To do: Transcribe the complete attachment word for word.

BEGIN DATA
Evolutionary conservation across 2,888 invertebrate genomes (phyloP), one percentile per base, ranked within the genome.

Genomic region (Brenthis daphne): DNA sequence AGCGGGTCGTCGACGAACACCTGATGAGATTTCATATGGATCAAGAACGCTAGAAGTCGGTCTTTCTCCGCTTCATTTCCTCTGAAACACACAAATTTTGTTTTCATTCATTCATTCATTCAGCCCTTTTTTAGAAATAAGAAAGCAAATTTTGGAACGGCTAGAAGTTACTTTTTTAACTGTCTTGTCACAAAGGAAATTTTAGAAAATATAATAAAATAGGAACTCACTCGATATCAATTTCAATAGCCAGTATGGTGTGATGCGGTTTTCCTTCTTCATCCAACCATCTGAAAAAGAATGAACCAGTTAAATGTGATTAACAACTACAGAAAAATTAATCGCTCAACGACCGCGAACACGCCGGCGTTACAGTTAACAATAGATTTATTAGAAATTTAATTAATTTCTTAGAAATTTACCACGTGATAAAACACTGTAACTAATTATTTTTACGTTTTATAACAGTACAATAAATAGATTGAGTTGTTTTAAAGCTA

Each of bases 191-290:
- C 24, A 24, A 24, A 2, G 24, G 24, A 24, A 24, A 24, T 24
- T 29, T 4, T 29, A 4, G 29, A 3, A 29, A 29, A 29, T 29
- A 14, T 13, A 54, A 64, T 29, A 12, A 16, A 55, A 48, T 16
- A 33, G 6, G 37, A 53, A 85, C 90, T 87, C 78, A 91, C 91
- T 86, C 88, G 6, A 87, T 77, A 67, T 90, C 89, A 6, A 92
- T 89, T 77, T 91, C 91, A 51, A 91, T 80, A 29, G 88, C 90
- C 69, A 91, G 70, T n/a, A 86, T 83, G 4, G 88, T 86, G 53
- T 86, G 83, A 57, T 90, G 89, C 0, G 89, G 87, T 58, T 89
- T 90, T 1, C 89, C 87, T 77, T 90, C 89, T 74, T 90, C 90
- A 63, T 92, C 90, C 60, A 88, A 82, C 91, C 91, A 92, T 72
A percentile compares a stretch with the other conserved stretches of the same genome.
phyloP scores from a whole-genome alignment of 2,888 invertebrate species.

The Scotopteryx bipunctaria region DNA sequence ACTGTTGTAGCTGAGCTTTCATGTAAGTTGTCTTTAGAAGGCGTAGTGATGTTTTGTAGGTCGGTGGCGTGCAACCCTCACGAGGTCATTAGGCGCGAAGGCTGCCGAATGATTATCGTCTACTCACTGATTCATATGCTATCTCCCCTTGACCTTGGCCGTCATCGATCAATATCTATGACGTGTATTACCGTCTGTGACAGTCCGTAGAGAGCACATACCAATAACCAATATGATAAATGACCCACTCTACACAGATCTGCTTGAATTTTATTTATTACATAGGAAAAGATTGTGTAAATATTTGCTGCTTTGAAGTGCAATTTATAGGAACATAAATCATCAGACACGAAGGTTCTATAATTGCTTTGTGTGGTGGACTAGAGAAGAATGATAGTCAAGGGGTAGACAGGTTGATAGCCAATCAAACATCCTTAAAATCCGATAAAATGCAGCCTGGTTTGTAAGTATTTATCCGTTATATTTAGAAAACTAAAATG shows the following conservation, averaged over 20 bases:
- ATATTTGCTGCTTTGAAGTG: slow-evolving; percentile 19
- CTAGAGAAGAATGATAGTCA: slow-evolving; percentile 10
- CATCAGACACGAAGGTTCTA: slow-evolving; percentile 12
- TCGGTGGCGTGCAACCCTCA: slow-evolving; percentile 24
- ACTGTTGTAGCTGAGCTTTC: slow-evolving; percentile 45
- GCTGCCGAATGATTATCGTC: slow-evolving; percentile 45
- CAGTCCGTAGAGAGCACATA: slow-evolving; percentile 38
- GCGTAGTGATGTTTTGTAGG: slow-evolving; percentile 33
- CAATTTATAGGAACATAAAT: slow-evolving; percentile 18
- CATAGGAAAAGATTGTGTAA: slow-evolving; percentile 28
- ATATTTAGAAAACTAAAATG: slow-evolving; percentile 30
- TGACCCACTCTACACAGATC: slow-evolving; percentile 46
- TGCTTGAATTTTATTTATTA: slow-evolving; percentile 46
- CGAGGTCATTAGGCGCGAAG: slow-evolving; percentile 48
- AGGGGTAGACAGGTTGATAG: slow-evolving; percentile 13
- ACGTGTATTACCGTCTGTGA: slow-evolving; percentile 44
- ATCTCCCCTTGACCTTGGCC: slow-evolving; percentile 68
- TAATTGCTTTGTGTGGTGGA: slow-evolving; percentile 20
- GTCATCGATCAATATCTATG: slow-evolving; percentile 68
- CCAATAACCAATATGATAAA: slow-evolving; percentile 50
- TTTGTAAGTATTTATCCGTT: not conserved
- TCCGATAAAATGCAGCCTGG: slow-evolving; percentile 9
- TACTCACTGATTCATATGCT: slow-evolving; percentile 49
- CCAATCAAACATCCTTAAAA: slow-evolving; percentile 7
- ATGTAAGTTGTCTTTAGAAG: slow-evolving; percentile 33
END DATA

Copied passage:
Evolutionary conservation across 2,888 invertebrate genomes (phyloP), one percentile per base, ranked within the genome.

Genomic region (Brenthis daphne): DNA sequence AGCGGGTCGTCGACGAACACCTGATGAGATTTCATATGGATCAAGAACGCTAGAAGTCGGTCTTTCTCCGCTTCATTTCCTCTGAAACACACAAATTTTGTTTTCATTCATTCATTCATTCAGCCCTTTTTTAGAAATAAGAAAGCAAATTTTGGAACGGCTAGAAGTTACTTTTTTAACTGTCTTGTCACAAAGGAAATTTTAGAAAATATAATAAAATAGGAACTCACTCGATATCAATTTCAATAGCCAGTATGGTGTGATGCGGTTTTCCTTCTTCATCCAACCATCTGAAAAAGAATGAACCAGTTAAATGTGATTAACAACTACAGAAAAATTAATCGCTCAACGACCGCGAACACGCCGGCGTTACAGTTAACAATAGATTTATTAGAAATTTAATTAATTTCTTAGAAATTTACCACGTGATAAAACACTGTAACTAATTATTTTTACGTTTTATAACAGTACAATAAATAGATTGAGTTGTTTTAAAGCTA

Each of bases 191-290:
- C 24, A 24, A 24, A 2, G 24, G 24, A 24, A 24, A 24, T 24
- T 29, T 4, T 29, A 4, G 29, A 3, A 29, A 29, A 29, T 29
- A 14, T 13, A 54, A 64, T 29, A 12, A 16, A 55, A 48, T 16
- A 33, G 6, G 37, A 53, A 85, C 90, T 87, C 78, A 91, C 91
- T 86, C 88, G 6, A 87, T 77, A 67, T 90, C 89, A 6, A 92
- T 89, T 77, T 91, C 91, A 51, A 91, T 80, A 29, G 88, C 90
- C 69, A 91, G 70, T n/a, A 86, T 83, G 4, G 88, T 86, G 53
- T 86, G 83, A 57, T 90, G 89, C 0, G 89, G 87, T 58, T 89
- T 90, T 1, C 89, C 87, T 77, T 90, C 89, T 74, T 90, C 90
- A 63, T 92, C 90, C 60, A 88, A 82, C 91, C 91, A 92, T 72
A percentile compares a stretch with the other conserved stretches of the same genome.
phyloP scores from a whole-genome alignment of 2,888 invertebrate species.

The Scotopteryx bipunctaria region DNA sequence ACTGTTGTAGCTGAGCTTTCATGTAAGTTGTCTTTAGAAGGCGTAGTGATGTTTTGTAGGTCGGTGGCGTGCAACCCTCACGAGGTCATTAGGCGCGAAGGCTGCCGAATGATTATCGTCTACTCACTGATTCATATGCTATCTCCCCTTGACCTTGGCCGTCATCGATCAATATCTATGACGTGTATTACCGTCTGTGACAGTCCGTAGAGAGCACATACCAATAACCAATATGATAAATGACCCACTCTACACAGATCTGCTTGAATTTTATTTATTACATAGGAAAAGATTGTGTAAATATTTGCTGCTTTGAAGTGCAATTTATAGGAACATAAATCATCAGACACGAAGGTTCTATAATTGCTTTGTGTGGTGGACTAGAGAAGAATGATAGTCAAGGGGTAGACAGGTTGATAGCCAATCAAACATCCTTAAAATCCGATAAAATGCAGCCTGGTTTGTAAGTATTTATCCGTTATATTTAGAAAACTAAAATG shows the following conservation, averaged over 20 bases:
- ATATTTGCTGCTTTGAAGTG: slow-evolving; percentile 19
- CTAGAGAAGAATGATAGTCA: slow-evolving; percentile 10
- CATCAGACACGAAGGTTCTA: slow-evolving; percentile 12
- TCGGTGGCGTGCAACCCTCA: slow-evolving; percentile 24
- ACTGTTGTAGCTGAGCTTTC: slow-evolving; percentile 45
- GCTGCCGAATGATTATCGTC: slow-evolving; percentile 45
- CAGTCCGTAGAGAGCACATA: slow-evolving; percentile 38
- GCGTAGTGATGTTTTGTAGG: slow-evolving; percentile 33
- CAATTTATAGGAACATAAAT: slow-evolving; percentile 18
- CATAGGAAAAGATTGTGTAA: slow-evolving; percentile 28
- ATATTTAGAAAACTAAAATG: slow-evolving; percentile 30
- TGACCCACTCTACACAGATC: slow-evolving; percentile 46
- TGCTTGAATTTTATTTATTA: slow-evolving; percentile 46
- CGAGGTCATTAGGCGCGAAG: slow-evolving; percentile 48
- AGGGGTAGACAGGTTGATAG: slow-evolving; percentile 13
- ACGTGTATTACCGTCTGTGA: slow-evolving; percentile 44
- ATCTCCCCTTGACCTTGGCC: slow-evolving; percentile 68
- TAATTGCTTTGTGTGGTGGA: slow-evolving; percentile 20
- GTCATCGATCAATATCTATG: slow-evolving; percentile 68
- CCAATAACCAATATGATAAA: slow-evolving; percentile 50
- TTTGTAAGTATTTATCCGTT: not conserved
- TCCGATAAAATGCAGCCTGG: slow-evolving; percentile 9
- TACTCACTGATTCATATGCT: slow-evolving; percentile 49
- CCAATCAAACATCCTTAAAA: slow-evolving; percentile 7
- ATGTAAGTTGTCTTTAGAAG: slow-evolving; percentile 33